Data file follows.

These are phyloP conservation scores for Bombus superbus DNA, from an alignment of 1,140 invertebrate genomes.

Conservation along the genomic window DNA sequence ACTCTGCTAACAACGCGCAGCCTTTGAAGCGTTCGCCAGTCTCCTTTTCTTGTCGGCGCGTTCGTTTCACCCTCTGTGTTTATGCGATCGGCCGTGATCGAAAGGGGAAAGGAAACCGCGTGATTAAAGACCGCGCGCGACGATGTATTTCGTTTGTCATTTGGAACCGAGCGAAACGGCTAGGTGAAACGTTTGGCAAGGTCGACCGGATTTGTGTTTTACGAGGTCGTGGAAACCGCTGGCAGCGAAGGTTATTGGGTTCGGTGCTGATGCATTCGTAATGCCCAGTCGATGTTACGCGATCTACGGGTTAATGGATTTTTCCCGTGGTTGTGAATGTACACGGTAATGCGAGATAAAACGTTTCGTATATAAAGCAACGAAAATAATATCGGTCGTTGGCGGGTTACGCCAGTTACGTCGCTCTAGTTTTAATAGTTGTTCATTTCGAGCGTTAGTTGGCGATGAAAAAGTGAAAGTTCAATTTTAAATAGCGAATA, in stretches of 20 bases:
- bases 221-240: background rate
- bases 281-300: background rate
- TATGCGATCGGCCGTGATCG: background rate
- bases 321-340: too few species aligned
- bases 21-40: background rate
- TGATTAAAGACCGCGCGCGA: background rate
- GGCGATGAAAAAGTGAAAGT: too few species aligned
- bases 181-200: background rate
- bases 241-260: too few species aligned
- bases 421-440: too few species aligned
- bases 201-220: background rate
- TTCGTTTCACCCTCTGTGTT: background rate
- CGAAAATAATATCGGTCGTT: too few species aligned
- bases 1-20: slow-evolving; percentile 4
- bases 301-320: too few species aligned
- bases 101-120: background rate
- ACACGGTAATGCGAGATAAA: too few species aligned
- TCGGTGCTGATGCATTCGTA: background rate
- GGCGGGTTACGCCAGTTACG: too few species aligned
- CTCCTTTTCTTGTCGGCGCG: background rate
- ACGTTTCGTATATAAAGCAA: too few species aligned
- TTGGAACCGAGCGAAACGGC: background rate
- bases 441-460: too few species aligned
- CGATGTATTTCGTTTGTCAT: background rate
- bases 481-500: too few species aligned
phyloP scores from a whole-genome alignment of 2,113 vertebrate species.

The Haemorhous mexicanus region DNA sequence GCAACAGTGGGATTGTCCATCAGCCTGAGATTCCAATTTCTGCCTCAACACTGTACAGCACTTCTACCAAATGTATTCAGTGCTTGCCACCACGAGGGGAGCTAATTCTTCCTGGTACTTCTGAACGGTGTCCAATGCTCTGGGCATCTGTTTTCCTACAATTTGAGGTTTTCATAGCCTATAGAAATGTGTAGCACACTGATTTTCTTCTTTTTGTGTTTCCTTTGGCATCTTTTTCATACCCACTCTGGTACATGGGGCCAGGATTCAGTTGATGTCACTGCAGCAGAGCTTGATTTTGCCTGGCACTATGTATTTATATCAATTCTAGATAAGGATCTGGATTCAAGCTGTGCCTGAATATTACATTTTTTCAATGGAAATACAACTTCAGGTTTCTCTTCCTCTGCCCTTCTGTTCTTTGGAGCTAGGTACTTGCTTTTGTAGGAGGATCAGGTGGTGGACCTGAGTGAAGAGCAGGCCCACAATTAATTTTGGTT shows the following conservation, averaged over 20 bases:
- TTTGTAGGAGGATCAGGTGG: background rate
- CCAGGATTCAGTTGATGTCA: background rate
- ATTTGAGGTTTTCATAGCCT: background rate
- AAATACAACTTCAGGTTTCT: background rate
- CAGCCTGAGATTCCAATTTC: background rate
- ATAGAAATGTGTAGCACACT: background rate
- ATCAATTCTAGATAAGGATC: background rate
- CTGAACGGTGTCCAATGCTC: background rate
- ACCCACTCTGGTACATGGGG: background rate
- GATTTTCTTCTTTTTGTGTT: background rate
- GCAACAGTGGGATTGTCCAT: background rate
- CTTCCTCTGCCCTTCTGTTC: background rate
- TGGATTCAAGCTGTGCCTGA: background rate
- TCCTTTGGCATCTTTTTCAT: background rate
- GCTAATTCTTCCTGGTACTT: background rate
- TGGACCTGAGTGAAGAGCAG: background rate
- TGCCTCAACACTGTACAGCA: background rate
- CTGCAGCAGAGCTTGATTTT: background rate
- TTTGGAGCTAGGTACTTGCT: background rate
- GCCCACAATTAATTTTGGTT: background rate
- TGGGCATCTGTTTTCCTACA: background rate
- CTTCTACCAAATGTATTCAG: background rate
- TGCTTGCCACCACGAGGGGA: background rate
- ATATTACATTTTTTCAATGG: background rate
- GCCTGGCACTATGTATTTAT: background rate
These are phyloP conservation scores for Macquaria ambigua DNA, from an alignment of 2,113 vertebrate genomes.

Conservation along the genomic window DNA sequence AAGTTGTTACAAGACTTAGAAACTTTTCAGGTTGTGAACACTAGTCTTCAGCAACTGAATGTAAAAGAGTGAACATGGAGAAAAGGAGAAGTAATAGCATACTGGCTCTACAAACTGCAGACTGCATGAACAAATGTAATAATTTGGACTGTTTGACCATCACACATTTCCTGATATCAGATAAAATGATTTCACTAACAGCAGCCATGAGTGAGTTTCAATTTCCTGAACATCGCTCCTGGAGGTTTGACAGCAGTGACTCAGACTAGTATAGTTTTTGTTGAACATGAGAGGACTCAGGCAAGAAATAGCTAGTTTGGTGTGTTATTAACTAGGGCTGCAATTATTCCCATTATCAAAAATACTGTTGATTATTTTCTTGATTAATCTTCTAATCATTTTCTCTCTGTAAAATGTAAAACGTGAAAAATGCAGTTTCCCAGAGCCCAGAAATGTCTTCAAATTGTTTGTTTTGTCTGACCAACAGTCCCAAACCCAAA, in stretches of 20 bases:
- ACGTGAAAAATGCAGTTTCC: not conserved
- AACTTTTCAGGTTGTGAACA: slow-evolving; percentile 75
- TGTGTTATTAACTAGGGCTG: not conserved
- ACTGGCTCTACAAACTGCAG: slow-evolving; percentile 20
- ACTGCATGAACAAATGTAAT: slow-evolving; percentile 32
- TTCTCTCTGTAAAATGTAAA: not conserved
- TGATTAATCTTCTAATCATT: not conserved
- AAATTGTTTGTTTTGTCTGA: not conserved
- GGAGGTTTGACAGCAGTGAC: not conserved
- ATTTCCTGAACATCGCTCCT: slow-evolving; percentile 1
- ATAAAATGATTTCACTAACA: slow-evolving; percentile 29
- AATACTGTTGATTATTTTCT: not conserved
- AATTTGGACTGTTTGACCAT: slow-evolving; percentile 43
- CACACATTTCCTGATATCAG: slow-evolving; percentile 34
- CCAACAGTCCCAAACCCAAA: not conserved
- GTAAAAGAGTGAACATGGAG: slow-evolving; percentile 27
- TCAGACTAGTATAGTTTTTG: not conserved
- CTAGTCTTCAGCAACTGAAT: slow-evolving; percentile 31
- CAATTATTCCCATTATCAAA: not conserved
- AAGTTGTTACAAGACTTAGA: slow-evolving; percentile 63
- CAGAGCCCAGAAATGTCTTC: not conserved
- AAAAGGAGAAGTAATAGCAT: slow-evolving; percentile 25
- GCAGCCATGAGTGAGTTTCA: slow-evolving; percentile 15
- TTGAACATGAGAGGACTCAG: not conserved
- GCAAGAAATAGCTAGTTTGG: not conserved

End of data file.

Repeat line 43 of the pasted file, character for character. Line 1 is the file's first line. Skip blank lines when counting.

- TCCTTTGGCATCTTTTTCAT: background rate